United States District Court, E.D. Michigan, Southern Division
OPINION AND ORDER DENYING THE PETITION FOR A WRIT OF
DENISE PAGE HOOD, CHIEF UNITED STATES DISTRICT JUDGE
Dwight Yates, (“petitioner”), currently on
supervised release at 32628 Annapolis Rd., Wayne, Michigan,
seeks the issuance of a writ of habeas corpus pursuant to 28
U.S.C. § 2241. In his pro se application,
petitioner challenges the decision from a prison disciplinary
hearing conducted by the Bureau of Prisons (BOP) which
resulted in the loss of good conduct time, non-vested good
conduct time, loss of phone and loss of visiting privileges.
For the reasons stated below, the petition for a writ of
habeas corpus is DENIED.
was convicted in the United States District Court for the
Eastern District of Michigan of conspiracy to distribute a
controlled substance under 21 U.S.C. § 846 and a
money-laundering conspiracy under 18 U.S.C. § 1956(h).
Petitioner was sentenced to ninety months imprisonment
followed by four years of supervised release. Petitioner has
a projected release date of June 5, 2019.
September 23, 2017, Camp Officer L. Smith, a staff member at
the United States Federal Correctional Institution FPC Terre
Haute, in Terre Haute, Indiana, filed an incident report
charging petitioner with the possession of a portable
cellular telephone. The report stated that on September 23,
2017, Camp Officer L. Smith was conducting rounds in Unit
S07-021U at FPC Terre Haute and observed inmate Yates place a
white towel on top of his locker. Smith asked Yates to hand
the towel to him to be searched. When Yates handed the towel
to Smith, a silver Samsung cellular telephone fell from
inside of the towel. Yates was told to give Smith the phone,
which was laying in the locker. Yates complied. During the
investigation, Lieutenant McPherson took a statement from
Yates wherein Yates claimed the report was true as written
and stated “I am guilty.”
September 26, 2017, the Unit Disciplinary Committee (UDC)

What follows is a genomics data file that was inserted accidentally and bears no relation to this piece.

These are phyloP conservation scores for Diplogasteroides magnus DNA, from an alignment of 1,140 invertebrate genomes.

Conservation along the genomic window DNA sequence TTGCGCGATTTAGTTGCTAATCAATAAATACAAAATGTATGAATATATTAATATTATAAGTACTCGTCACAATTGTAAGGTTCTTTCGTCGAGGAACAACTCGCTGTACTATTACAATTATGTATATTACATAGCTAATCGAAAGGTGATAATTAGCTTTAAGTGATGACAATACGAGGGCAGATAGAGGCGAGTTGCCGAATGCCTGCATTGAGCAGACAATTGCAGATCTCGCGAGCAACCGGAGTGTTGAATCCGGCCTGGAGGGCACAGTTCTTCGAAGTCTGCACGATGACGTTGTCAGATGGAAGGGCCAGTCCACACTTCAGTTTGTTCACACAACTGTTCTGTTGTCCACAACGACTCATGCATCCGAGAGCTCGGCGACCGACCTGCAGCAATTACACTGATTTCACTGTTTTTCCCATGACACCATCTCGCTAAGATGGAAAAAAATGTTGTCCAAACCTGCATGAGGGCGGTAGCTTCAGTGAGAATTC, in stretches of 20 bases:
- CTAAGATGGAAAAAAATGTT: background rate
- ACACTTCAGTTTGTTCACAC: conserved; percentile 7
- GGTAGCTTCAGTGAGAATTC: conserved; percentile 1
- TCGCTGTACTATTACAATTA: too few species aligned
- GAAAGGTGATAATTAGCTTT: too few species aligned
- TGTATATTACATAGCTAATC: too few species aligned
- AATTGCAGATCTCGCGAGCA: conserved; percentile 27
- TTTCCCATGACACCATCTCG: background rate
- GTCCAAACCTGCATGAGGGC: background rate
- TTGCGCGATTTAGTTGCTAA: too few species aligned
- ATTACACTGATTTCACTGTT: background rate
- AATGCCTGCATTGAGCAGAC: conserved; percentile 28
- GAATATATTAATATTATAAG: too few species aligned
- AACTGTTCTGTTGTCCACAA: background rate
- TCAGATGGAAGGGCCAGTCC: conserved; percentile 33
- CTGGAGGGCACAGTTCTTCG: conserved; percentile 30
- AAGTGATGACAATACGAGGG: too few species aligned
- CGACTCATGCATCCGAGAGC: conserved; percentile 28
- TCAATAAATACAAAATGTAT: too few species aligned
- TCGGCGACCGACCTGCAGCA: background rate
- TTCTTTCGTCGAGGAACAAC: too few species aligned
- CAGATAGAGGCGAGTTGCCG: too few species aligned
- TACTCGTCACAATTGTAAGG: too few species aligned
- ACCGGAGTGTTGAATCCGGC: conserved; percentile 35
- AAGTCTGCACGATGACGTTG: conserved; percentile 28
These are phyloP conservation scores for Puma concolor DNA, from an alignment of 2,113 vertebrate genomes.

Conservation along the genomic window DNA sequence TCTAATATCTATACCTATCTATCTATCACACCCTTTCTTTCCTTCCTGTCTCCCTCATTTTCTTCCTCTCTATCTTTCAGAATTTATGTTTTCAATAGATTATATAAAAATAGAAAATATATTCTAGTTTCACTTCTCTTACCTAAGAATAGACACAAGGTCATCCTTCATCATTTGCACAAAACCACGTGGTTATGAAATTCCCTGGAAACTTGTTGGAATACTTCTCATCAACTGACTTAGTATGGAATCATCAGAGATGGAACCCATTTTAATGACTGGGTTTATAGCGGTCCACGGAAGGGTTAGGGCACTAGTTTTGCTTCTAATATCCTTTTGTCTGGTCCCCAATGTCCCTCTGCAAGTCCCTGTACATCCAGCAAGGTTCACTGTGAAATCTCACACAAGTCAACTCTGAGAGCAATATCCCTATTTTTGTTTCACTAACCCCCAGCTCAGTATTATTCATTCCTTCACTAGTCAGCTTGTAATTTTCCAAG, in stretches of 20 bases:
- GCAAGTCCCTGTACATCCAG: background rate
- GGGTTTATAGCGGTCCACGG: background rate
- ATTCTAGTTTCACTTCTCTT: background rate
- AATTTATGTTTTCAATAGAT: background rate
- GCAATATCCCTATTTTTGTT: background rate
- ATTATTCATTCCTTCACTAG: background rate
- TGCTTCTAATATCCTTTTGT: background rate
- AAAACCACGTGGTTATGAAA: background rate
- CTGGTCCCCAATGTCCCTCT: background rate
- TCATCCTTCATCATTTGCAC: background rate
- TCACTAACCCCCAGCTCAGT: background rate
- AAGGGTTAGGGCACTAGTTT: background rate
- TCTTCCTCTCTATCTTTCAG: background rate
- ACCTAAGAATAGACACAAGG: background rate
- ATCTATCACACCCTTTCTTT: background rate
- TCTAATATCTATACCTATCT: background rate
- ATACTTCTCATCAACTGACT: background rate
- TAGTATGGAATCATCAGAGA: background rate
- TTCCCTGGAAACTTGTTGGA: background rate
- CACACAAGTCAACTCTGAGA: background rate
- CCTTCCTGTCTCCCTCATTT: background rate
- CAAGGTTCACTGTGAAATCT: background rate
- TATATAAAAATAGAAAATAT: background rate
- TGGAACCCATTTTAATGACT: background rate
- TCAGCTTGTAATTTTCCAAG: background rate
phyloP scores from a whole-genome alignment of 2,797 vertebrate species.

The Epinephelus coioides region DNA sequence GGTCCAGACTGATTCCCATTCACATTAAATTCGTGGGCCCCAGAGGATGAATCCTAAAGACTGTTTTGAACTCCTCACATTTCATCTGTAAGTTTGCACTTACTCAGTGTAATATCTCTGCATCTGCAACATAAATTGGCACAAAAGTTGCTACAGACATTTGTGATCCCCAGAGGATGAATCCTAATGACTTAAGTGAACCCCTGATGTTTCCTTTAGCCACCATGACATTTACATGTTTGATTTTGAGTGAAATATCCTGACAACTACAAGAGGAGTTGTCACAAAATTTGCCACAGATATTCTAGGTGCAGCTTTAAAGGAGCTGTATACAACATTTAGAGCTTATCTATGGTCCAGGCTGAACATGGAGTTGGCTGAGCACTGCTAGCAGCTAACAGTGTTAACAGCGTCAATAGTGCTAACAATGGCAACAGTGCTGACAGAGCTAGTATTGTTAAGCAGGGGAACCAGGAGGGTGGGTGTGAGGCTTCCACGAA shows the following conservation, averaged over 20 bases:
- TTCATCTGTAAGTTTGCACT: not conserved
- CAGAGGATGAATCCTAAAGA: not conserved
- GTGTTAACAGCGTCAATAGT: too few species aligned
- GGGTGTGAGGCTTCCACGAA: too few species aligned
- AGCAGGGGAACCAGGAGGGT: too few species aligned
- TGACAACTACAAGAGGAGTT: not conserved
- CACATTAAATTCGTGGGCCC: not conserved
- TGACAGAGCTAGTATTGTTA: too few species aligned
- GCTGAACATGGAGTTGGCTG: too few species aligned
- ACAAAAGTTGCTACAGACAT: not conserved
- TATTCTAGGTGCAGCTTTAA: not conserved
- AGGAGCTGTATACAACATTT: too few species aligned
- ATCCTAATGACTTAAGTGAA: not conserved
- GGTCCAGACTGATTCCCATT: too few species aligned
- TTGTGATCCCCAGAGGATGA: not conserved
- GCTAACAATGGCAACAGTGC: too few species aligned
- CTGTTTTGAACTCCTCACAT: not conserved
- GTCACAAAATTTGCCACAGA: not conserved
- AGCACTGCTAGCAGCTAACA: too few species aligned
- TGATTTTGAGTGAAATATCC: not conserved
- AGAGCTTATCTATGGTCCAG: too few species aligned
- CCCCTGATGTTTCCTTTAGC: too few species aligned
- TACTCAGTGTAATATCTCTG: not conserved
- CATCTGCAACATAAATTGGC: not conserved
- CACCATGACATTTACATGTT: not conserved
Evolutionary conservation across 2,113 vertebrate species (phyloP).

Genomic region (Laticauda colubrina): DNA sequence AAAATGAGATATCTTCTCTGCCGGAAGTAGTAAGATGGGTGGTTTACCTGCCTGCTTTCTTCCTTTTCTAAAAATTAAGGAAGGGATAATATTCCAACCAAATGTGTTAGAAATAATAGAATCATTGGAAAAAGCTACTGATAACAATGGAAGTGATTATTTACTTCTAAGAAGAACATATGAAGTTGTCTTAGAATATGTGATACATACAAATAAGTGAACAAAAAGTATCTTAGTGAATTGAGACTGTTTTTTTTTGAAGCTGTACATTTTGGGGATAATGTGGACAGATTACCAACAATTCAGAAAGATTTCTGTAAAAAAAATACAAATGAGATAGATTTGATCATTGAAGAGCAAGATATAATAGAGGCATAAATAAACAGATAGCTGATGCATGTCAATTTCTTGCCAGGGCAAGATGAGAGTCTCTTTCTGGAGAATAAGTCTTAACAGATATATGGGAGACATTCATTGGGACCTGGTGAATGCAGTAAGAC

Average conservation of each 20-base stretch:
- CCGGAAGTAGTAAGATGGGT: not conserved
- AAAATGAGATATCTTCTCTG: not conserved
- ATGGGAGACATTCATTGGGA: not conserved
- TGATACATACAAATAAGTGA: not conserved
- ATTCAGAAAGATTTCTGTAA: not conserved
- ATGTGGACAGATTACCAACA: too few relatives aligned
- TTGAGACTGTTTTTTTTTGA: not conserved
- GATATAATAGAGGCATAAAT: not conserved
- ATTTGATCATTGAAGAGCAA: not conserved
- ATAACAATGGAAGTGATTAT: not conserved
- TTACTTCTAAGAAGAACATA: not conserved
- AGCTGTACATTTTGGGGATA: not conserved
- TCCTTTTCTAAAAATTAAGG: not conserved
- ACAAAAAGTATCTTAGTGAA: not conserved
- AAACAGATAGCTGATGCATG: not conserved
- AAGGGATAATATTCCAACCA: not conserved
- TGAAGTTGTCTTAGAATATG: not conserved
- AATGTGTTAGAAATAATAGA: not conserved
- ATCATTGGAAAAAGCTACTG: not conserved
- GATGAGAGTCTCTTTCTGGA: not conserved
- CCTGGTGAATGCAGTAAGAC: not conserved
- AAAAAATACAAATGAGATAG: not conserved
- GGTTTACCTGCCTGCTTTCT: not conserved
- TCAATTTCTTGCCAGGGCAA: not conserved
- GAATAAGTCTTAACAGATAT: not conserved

conducted a hearing wherein Yates commented “No”
to the committee in reference to the incident. The UDC
determined that because of the seriousness of the charge, the
incident should be referred to a Disciplinary Hearing Officer
(DHO). On the same day, petitioner was provided with written
notice of the DHO hearing and his rights at the hearing.
Petitioner waived his right to have a staff representative
appear on his behalf, and he did not request any witnesses.
hearing was held on October 4, 2017. Petitioner's due
process rights were read to him by the DHO at the hearing.
Petitioner informed the DHO that he understood his rights, he
did not wish to submit documentary evidence, he confirmed
that he did not request witnesses, and confirmed that he
declined staff representation. Petitioner denied the charges.
Regarding the incident, petitioner informed the DHO
“It's not true.” Petitioner did not offer any
other witnesses or testimony.
petitioner denied the charges, the DHO found petitioner
guilty of possession of a hazardous tool. In arriving at
this decision, the DHO acknowledged petitioner's denial
of the charges, but found that the greater weight of the
evidence supported finding petitioner guilty of the
disciplinary infractions. In reaching this conclusion, the
DHO relied on information from Camp Officer L. Smith's
written incident report, petitioner's statement within
the report which stated “I'm guilty, ” the
photograph of the Samsung cellular phone, and other
supporting documentation which included petitioner's
disciplinary history. The DHO report was delivered to
petitioner on November 28, 2017.
administrative appeals have been denied.
has now filed a petition for a writ of habeas corpus alleging
that the evidence was insufficient to support loss of credits
claims that there was insufficient evidence presented to
support the DHO finding petitioner guilty of possession of a
petition for a writ of habeas corpus filed by a federal
inmate under 28 U.S.C. § 2241 is proper where the inmate
is challenging the manner in which his sentence is being
executed. Capaldi v. Pontesso, 135 F.3d 1122, 1123
(6th Cir. 1998). Petitioner's application is properly
brought under Section 2241 because he is challenging the
execution of his sentence.
prisoner is afforded the following due process rights in a
disciplinary proceeding: (1) written notice of the charges at
least twenty-four hours before a disciplinary hearing; (2) a
written statement by the fact finders about the evidence
relied on and the reasons for the disciplinary action; (3)
presentation of witnesses and documentary evidence in defense
when doing so will not be unduly hazardous to institutional
safety or correctional goals; and (4) the assistance of staff
or a competent inmate when the inmate is illiterate or when
the issues are complex. Wolff v. McDonnell, ...